Simvastatin


Article Author:
Om Talreja


Article Editor:
Manouchkathe Cassagnol


Editors In Chief:
Donald Kushner
Annabelle Dookie


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Orawan Chaigasame
Carrie Smith
Abdul Waheed
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Kristina Soman-Faulkner
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James Hughes
Beata Beatty
Richard Ciresi
Hajira Basit
Phillip Hynes
Kavin Sugumar


Updated:
1/24/2019 2:36:54 PM

Indications

Simvastatin is an oral HMG-CoA reductase inhibitor indicated as an adjunct to diet. It is a semi-synthetic derivative of lovastatin, the first FDA-approved statin. Simvastatin helps lower cholesterol production and reduce dyslipidemia associated complications. High concentrations of LDL cholesterol can lead to artery damage potentially leading to cardiac complications and stroke.

FDA-Approved Indications

  • Homozygous/heterozygous familial hypercholesterolemia
  • Heterozygous NonFamilial hypercholesterolemia
  • Hypertriglyceridemia
  • Dysbetalipoproteinemia 
  • Reduction of adverse cardiovascular events 

Simvastatin is also used off-label for prophylactic and therapeutic indications.

Non-FDA-Approved Indications

  • Prophylaxis of adverse cardiovascular outcomes post-acute-coronary-syndrome hospitalization 
  • Prophylaxis of atrial fibrillation among patients with stable coronary artery disease

Simvastatin is used as monotherapy and is available in combination products to treat dyslipidemia. Combination products include:

  • Simvastatin/ezetimibe[1]
  • Simvastatin/niacin extended-release (ER)

Mechanism of Action

Statin therapy is prescribed to lower cholesterol concentrations; simvastatin targets cholesterol production. Biosynthesis of this molecule is comprised of a multi-step pathway. The rate-limiting step in this pathway involves the 3-hydroxy-3-methylglutaryl-CoA (HMG-CoA) reductase enzyme. Using Acetyl-CoA as a substrate, mevalonic acid is formed, and subsequent reactions lead to the formation of cholesterol. Simvastatin acts on the rate-limiting step and serves as an HMG-CoA reductase inhibitor consequently leading to decreased concentrations of cholesterol.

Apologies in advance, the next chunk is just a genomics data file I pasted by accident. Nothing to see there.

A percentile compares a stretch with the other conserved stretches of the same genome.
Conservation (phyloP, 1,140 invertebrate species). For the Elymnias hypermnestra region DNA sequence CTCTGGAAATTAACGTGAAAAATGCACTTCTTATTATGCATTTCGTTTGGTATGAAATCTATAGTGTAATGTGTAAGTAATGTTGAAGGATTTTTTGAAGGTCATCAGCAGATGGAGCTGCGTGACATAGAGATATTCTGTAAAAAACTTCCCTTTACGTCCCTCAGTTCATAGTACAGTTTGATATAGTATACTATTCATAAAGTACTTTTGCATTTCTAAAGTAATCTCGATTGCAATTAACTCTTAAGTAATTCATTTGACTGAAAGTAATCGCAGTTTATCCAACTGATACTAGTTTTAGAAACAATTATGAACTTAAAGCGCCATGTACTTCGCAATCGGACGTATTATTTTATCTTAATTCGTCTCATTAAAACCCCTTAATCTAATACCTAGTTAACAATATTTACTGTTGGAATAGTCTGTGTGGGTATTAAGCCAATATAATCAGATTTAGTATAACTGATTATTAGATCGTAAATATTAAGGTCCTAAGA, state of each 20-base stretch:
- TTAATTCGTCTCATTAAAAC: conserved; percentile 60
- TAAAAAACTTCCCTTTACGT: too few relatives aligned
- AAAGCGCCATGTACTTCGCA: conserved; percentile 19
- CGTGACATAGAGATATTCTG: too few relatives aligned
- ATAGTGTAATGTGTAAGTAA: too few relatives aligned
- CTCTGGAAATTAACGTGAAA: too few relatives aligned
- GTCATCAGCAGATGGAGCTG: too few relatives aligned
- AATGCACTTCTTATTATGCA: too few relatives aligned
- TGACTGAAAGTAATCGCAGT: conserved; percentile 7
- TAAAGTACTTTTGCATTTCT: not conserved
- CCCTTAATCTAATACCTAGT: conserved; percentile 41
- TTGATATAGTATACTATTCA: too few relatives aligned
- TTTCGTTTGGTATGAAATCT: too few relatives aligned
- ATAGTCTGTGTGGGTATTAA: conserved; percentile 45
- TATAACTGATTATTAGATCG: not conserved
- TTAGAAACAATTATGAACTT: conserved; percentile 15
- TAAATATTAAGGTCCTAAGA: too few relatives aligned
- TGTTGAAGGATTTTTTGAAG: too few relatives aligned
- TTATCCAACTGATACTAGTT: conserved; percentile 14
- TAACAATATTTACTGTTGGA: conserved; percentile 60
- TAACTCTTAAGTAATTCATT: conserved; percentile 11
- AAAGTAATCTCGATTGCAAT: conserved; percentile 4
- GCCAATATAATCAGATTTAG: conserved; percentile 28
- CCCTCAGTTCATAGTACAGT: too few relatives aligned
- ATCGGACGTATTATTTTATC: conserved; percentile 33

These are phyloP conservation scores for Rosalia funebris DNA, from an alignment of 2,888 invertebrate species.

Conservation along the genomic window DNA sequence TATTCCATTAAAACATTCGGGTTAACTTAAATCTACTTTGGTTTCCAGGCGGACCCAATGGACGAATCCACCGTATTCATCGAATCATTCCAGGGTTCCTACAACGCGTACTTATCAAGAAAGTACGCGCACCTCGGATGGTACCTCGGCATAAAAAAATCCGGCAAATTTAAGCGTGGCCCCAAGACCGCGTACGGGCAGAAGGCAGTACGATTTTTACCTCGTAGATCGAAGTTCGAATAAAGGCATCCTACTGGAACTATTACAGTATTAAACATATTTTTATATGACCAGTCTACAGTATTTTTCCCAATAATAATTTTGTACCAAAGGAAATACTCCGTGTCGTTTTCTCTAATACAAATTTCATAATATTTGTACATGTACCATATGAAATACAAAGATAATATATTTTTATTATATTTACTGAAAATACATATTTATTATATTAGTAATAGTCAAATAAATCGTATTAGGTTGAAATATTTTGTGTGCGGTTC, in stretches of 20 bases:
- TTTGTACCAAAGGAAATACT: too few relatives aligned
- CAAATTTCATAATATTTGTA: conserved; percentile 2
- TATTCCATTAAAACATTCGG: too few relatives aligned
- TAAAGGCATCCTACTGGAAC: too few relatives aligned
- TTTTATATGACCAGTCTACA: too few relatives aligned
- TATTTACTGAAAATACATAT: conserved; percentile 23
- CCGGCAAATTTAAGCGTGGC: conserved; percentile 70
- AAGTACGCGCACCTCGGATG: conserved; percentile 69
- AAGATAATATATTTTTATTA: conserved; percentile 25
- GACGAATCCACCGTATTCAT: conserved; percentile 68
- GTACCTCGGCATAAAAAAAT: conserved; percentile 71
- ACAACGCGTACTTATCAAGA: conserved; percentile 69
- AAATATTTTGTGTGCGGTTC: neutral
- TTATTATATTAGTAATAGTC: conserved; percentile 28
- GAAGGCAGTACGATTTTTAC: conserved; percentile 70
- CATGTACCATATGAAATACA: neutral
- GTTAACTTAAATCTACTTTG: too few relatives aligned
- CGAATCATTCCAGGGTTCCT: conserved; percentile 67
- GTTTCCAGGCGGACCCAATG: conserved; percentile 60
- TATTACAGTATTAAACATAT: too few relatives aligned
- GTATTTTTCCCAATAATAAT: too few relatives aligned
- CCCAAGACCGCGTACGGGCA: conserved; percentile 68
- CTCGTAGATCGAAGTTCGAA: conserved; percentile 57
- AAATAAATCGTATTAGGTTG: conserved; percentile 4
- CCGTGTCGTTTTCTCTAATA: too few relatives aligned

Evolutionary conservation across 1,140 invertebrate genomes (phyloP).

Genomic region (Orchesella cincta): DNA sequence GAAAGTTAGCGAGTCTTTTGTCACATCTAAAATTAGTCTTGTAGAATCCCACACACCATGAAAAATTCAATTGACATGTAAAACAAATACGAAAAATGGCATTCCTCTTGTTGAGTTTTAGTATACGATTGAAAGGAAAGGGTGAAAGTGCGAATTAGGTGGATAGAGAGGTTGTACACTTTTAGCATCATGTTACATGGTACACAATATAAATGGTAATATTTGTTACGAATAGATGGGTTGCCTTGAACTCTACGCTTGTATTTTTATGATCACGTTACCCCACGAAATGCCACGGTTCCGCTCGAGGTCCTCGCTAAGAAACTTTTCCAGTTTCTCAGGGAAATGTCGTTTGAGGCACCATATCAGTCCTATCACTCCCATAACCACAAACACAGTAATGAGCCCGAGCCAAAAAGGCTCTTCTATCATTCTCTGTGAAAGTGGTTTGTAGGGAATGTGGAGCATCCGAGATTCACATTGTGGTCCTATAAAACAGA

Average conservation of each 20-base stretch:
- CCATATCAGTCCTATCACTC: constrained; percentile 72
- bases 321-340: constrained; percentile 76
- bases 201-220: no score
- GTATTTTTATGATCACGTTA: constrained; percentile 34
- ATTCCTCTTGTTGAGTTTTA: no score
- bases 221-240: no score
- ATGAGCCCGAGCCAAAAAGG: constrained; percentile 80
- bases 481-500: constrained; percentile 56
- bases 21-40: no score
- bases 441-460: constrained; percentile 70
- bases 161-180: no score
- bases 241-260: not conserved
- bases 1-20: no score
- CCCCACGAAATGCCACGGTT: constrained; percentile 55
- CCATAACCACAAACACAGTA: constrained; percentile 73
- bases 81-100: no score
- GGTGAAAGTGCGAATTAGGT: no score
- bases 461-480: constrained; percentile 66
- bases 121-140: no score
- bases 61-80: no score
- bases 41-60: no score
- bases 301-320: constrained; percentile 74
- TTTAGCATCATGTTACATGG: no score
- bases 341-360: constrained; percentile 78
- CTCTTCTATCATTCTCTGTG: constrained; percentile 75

Statins also possess additional properties in addition to their ability to lower cholesterol concentrations. These include inhibition of platelet aggregation, reduction in inflammation at the site of atherosclerotic plaque and improved endothelial function. These properties are commonly taken advantage of when prescribing statin therapy for individuals with normal cholesterol levels. Studies have shown that early statin therapy initiation has reduced incidence of cardiovascular events, including mortality.[2]

Administration

Simvastatin is approved for oral administration and is available in 5-mg, 10-mg, 20-mg, 40-mg, and 80-mg tablets. A suspension dosage form is also available for those with difficulty swallowing.

Recommended Dosages*

Homozygous Familial Hypercholesterolemia

  • 40 mg once every evening

Heterozygous Familial Hypercholesterolemia

  • Initial 10 to 20 mg once every evening; max dose 40 mg once every evening
  • Pediatric patients age 10 to 17: Initial 10 mg once every evening; max dose 40 mg once every evening

Hypertriglyceridemia

  • Initial 10 to 20 mg once every evening; max dose 40 mg once every evening

Reduction in Cardiovascular Events

  • Initial 10 to 20 mg once every evening; max dose 40 mg once every evening
  • In patients with coronary heart disease (CHD), the initial dose is 40 mg once every evening

A dose restriction exists for simvastatin 80 mg due to a higher risk of myopathy and possible rhabdomyolysis, especially within the first 12 months of use. Therefore, the 80-mg strength is restricted for only those patients who have been on the 80-mg regimen for 12 or more months with no reported myopathy. Simvastatin 80 mg is not recommended for patients with LDL targets that are not at goal even with the use of simvastatin 40 mg. Recommendations are to use a high-intensity statin instead. For patients who are stable on the simvastatin 80-mg dose, a change of therapy is warranted if initiating an interacting medication.